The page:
FIGS. 24, 25 and 26 show an add-on feature, shown mounted on the first embodiment 10, to record the motion of the bellows to produce a permanent record of the user's progress. To this end, the recording device accessory 170 comprises a card 172 which is mounted on a removable sliding track 174 and a guide 176 both made of lightweight plastic and designed to removably snap onto the lid 20 and the tray 18, respectively. Bottom vane 78 carries a pencil or other card marking means 178 and a pin 180 which fits into a serpentine slot 182. Both the marker 178 and pin 180 are built so as to be easily mounted on the device 10 so as to selectively convert it to a record marker.
The serpentine slot 182 is arranged so as to have four separate sections. The configuration of each section designed with respect to the motion of the bellows such that the pin 180 will reciprocate back and forth in only one slot section at a time. Pin 180 is put by the user into another of the four slots when it is desired to make additional traces. In FIG. 26, two of such trace families are illustrated. If the size and configuration of the parts can be made and the durability of the materials are such, more than four slots could be provided in card 172.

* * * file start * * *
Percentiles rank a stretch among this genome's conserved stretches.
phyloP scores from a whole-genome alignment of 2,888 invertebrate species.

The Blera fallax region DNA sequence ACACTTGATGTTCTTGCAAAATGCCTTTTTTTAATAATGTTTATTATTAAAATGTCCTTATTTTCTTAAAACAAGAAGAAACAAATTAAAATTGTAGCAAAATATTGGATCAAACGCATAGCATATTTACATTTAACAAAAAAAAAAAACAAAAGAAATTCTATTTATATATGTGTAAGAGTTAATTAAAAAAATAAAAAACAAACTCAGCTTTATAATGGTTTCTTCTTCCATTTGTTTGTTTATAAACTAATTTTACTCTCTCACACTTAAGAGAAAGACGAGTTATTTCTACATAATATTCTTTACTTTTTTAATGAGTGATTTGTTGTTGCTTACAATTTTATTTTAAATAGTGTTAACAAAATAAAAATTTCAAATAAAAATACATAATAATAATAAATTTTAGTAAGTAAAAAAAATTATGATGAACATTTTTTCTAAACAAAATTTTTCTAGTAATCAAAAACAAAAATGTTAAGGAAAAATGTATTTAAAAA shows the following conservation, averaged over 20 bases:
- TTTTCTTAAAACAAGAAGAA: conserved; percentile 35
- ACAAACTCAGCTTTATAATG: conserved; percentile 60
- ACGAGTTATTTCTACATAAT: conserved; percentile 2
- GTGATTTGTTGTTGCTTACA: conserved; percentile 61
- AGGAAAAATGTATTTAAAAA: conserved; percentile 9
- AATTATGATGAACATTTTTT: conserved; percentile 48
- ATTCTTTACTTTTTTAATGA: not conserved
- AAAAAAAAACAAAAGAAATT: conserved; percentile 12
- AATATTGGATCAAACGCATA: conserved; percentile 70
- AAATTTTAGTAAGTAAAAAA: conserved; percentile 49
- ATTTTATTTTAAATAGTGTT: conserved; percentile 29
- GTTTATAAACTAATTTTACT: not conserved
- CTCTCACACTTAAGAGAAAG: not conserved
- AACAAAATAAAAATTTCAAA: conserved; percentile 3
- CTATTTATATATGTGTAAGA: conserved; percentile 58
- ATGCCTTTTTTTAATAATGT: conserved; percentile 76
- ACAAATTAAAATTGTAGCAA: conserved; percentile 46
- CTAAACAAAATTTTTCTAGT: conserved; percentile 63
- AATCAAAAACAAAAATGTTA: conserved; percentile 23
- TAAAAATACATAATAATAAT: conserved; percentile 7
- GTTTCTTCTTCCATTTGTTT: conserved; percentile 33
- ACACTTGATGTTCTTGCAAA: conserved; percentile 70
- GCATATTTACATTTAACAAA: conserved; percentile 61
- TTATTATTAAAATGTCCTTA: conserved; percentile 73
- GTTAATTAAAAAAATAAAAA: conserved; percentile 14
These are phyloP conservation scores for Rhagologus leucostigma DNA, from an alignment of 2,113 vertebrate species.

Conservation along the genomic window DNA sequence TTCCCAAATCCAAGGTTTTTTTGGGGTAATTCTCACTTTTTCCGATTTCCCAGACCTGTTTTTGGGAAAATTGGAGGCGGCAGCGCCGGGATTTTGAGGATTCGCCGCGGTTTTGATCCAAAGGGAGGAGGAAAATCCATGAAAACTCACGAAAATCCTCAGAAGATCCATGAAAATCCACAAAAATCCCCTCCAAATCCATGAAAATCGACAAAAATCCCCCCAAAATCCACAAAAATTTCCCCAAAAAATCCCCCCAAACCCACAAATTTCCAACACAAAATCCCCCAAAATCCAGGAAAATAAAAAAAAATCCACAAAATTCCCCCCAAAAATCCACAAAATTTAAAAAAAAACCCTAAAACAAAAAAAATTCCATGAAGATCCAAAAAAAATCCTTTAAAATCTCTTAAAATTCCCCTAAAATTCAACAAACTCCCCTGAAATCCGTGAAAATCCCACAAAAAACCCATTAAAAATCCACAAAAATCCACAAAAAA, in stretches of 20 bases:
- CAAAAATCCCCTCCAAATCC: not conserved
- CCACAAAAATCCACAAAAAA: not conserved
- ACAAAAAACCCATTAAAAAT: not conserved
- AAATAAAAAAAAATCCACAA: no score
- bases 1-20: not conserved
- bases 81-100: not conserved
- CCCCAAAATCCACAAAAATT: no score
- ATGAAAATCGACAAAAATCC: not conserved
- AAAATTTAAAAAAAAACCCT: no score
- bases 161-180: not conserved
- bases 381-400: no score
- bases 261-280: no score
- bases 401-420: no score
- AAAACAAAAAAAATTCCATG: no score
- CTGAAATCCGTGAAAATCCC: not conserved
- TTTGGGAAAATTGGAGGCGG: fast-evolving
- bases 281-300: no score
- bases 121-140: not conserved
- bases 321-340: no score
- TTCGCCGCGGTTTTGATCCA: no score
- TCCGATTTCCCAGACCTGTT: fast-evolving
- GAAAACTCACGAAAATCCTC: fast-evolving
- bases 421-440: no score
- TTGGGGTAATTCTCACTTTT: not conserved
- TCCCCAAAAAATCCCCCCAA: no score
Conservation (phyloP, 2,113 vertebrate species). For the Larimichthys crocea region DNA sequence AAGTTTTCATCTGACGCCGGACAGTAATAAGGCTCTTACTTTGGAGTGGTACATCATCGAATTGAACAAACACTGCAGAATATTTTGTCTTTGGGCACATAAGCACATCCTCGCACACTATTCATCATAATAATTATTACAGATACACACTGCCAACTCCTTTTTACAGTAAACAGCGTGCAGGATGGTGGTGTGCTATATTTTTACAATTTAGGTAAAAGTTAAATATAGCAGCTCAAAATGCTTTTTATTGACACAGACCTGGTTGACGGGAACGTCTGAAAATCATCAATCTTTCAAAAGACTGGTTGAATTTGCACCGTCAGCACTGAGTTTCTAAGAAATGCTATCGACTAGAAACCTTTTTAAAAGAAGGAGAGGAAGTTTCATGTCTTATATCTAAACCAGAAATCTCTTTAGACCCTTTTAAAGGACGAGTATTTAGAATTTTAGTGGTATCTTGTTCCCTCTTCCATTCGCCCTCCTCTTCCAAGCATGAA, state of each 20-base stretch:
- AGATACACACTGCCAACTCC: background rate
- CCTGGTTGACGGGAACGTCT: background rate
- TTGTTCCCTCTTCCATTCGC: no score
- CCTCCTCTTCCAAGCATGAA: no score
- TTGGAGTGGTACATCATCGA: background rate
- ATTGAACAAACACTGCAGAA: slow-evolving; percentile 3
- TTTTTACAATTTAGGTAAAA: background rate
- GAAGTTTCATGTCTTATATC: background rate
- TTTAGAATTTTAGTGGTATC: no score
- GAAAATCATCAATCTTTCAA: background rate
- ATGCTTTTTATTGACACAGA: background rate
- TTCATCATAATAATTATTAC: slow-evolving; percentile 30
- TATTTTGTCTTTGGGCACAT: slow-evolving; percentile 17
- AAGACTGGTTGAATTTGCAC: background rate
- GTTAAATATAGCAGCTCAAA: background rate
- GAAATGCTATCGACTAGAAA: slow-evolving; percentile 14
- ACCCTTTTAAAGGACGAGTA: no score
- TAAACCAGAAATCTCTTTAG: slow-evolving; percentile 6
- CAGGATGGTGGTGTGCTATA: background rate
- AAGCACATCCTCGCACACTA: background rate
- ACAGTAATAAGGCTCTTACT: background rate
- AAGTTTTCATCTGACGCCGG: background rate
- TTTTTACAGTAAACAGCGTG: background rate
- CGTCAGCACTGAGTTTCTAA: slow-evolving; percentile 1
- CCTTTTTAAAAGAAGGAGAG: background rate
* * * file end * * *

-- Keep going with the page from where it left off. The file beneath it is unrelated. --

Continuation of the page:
It will of course be understood that other equivalent means to produce a permanent record such as ball point pens, felt tip pens, ratchet gears, stationary cards, or whatever could also be provided to produce a permanent record of the motion of the bellows. Further, card 172 can advance by itself if the device is placed on an incline. In that case, the pen pushes the card forward.
While the invention has been described in detail above, it is to be understood that this detailed description is by way of example only, and the protection granted is to be limited only within the spirit of the invention and the scope of the following claims.